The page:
Tories out on a limb at housing hustingsPosted: December 5, 2019 | Author: julesbirch | Filed under: Affordable housing, Decarbonisation, Fire safety, Social housing, Uncategorized | Tags: Election 2019 |Leave a comment
Originally published on December 5 on my blog for Inside Housing.
The most illuminating answer in Wednesday night’s housing hustings came with the final question.
Politicians at the event organised by a coalition of different housing organisations were asked: ‘How much of your income do you think it’s reasonable and right to spend on housing?’
They were asked for a quickfire answer to an affordability question that covers lots of complicated issues. What counts as income and what as housing costs? Do you include housing benefit? Do you account for differences in incomes and tenures?
The standard answer is a maximum of a third – and that was the one given by John Healey for Labour, Sian Berry for the Greens and Tom Brake (who said 30%) for the Lib Dems.
But Luke Hall, junior housing minister in the last Conservative government, went first and went out on a limb with 50%.
That was a sign perhaps of his inexperience (an MP since 2015 but only a minister since July) but it also seems to speak to the big difference between the Conservatives and the other parties on housing.
No wonder the Tories have spent the last decade routinely conflating the figures for affordable and social housing while boasting about the former and building next to none of the latter.
And no wonder they can claim that affordable rents of up to 80 per cent of market rents really are affordable.
But how much it’s reasonable to spend, and how affordable your housing is, is also a reflection of how much you earn.
Those with higher incomes may choose to spend a greater proportion of them to get the sort of home they want but those on low incomes may have no choice and on average spend a far greater proportion of them on their rent.
What’s reasonable also depends on whether you are talking about a mortgage, where costs may start high but will reduce over time, or a rent that will carry on going up.
At lower incomes it also depends, crucially, on how much support you get from housing benefit and local housing allowance (LHA) – and all the cuts of the last decade have ensured that they cover an ever smaller proportion of the rent.
On that, at least, Luke Hall had a bit of good news as he confirmed that the Conservatives would end the LHA freeze in particular as opposed to the end to the benefit freeze in general promised in their manifesto.
He also confirmed the new Tory target of ending rough sleeping by 2024 – three years earlier than before.
Otherwise he seemed to have little new to offer and also appeared to confirm that the Tories have downgraded their ambitions on new homes to ‘at least a million in the next parliament’, an annual rate 20% below that achieved last year and 50% below their previous ambition of 300,000 a year by the mid-2020s.
John Healey made the case for Labour having the best programme – if we could get to 150000 council houses a year within three years of the end of the war, we can certainly to it by the end of a five-year parliament, he said.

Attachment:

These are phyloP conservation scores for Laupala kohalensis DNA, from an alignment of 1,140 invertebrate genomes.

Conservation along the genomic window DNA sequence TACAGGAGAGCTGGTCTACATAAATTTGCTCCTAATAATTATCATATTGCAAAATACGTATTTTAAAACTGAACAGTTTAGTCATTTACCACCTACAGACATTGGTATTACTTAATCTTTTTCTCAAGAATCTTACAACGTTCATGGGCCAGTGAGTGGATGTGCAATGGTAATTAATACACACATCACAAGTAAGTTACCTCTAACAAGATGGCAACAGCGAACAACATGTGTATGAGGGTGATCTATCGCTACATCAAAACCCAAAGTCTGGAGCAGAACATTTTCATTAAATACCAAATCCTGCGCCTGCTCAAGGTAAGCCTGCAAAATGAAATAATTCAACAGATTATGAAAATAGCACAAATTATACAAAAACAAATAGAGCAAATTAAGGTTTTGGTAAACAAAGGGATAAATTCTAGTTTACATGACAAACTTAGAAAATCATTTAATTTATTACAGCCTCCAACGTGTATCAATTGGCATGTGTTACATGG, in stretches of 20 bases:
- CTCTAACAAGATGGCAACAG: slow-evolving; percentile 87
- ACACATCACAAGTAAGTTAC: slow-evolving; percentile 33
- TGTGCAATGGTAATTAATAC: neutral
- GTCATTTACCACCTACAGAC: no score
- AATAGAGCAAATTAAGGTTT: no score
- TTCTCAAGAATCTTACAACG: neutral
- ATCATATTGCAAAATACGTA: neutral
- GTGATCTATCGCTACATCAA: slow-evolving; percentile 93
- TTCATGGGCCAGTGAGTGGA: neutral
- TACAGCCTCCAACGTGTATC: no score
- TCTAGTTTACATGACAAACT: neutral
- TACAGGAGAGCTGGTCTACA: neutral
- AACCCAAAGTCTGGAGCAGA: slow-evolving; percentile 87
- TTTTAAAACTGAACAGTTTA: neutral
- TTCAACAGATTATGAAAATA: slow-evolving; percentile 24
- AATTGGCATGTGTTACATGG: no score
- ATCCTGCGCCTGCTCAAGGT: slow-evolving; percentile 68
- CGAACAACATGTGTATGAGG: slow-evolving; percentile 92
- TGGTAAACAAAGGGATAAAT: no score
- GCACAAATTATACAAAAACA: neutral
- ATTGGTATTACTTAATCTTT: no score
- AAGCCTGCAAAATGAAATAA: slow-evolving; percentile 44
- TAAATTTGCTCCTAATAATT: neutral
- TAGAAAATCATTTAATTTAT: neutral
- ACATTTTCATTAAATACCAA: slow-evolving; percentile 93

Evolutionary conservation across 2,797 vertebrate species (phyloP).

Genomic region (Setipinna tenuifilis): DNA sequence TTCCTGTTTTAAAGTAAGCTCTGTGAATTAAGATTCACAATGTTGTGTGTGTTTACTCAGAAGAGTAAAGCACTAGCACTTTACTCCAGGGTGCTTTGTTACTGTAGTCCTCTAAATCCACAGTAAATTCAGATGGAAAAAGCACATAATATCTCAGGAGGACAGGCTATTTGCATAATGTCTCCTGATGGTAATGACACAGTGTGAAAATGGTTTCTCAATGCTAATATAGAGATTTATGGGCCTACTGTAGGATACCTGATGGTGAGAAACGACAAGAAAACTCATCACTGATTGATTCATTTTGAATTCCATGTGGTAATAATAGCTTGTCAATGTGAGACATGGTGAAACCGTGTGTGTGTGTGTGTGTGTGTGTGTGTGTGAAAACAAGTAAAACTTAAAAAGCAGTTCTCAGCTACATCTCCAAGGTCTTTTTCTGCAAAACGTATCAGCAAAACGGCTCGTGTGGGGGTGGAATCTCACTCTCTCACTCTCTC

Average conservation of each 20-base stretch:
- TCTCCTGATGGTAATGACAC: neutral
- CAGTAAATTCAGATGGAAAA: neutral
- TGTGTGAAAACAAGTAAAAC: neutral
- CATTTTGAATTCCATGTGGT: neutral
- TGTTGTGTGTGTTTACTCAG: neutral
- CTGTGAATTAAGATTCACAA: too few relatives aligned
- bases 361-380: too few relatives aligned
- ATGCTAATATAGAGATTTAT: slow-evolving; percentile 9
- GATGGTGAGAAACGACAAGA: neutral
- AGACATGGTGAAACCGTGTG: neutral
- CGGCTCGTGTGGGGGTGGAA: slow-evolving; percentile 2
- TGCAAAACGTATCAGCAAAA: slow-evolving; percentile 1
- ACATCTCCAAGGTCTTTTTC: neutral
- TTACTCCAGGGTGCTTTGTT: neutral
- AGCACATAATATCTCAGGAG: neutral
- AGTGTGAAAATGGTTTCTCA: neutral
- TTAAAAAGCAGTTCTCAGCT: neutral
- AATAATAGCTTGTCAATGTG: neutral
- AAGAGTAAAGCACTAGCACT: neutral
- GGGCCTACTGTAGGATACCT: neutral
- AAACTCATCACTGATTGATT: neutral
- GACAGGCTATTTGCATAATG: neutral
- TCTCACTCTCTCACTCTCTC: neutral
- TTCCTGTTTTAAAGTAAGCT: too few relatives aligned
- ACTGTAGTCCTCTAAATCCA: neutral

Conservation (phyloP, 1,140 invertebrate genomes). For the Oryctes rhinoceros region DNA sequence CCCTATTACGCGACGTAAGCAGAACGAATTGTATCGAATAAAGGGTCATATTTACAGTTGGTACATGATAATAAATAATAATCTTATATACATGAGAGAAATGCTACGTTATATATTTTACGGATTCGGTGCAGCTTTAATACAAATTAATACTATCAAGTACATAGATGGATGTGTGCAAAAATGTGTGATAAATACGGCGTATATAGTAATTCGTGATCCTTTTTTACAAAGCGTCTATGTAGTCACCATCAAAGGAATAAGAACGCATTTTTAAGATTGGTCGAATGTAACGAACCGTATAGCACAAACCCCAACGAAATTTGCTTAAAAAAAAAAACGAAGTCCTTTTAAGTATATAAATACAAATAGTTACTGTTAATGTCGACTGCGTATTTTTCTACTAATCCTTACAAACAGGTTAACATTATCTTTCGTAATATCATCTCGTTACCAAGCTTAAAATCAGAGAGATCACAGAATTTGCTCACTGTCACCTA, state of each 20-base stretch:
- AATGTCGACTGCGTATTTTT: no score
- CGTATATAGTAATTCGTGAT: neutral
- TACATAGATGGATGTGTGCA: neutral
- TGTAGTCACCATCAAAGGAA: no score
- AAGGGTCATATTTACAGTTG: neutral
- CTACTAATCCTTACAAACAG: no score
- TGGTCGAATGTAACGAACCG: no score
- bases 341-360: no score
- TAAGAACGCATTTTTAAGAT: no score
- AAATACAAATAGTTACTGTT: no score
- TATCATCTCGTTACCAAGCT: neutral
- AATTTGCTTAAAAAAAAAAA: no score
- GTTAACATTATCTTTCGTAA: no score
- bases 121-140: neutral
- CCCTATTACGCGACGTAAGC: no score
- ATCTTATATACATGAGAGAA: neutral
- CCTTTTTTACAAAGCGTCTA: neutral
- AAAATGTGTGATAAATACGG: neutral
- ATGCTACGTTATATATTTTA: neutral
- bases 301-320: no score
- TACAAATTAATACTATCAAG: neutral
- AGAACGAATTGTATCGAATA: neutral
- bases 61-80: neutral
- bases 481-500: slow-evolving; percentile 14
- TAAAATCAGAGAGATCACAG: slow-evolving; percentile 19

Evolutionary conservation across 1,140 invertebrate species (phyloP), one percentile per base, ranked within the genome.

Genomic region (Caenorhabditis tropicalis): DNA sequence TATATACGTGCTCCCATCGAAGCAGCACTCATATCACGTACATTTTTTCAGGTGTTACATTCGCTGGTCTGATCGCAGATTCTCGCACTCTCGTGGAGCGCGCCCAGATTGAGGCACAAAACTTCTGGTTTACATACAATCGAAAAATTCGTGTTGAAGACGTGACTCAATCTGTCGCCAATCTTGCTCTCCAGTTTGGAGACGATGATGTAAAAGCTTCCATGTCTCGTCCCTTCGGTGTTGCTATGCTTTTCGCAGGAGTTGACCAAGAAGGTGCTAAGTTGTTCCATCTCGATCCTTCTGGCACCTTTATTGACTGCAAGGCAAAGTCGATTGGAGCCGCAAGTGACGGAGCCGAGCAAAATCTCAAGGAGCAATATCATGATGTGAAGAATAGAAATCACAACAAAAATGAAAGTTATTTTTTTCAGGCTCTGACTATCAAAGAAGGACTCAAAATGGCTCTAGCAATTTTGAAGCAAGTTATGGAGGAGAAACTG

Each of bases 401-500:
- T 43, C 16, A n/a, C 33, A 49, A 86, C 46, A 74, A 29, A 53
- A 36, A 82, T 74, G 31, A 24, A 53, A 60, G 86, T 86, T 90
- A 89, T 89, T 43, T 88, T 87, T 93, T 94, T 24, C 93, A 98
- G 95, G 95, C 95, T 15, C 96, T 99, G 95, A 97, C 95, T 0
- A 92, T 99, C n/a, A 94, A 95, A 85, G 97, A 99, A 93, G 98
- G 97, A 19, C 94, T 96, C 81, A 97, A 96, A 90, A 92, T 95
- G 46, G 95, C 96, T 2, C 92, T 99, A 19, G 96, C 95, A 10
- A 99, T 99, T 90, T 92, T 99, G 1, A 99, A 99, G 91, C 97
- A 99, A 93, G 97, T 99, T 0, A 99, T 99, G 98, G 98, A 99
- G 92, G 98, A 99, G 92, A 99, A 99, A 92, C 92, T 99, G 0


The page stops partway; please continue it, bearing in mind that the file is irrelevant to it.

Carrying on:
In answer to the first question from a woman living in temporary accommodation in London, he pointed out that if the coalition and Conservative governments had maintained the social rent programme at the level of 2010 (when he was housing minister) there would now be 180,000 more genuinely affordable homes – enough to house all the families currently in temporary accommodation as well as tackling rough sleeping and wider homelessness.
Tom Brake made the case for the Liberal Democrat target of 100,000 social rent homes a year as being financially deliverable – and he also referenced the Resolution Foundation’s verdict that the party has the most progressive policies on benefits.
Sian Berry hailed the Greens’ role in shifting the housing agenda of the other parties, not least on regeneration in London, and made a passionate case for an alternative, community-led approach to development.
She also highlighted the disparity between the £100bn a year the Greens would spend on retrofitting existing homes with Labour’s £40bn, the Lib Dems’ £10bn and what seemed to be nothing from the Tories
Luke Hall did his best without much to work with and the fact that the Conservatives had sent a much more junior representative than the other parties underlined the fact that they see few votes in housing.
In answer to an architect’s question about what the parties would do to tackle fire safety, he was reduced to repeating the familiar soundbites about £600m of support for ACM removal.
John Healey said this was only ‘the tip of the iceberg’ and highlighted the ACM blocks still to be tackled, the other forms of combustible cladding still to be addressed and the legislation that had still not been passed. He repeated Labour’s manifesto promise of a £1bn fire safety fund.
You can watch the full debate below to get more on the politicians’ answers to all of the questions above and much more besides.
The hustings showed why the one housing question in mainstream Question Time events never gets answered properly – it’s all too easy for the politicians to avoid being pinned down – but even in 90 minutes there were some important subjects like renters’ rights that did not get covered.
Full credit should go to the organisers both for the event itself and for streaming it to a wider audience on the internet.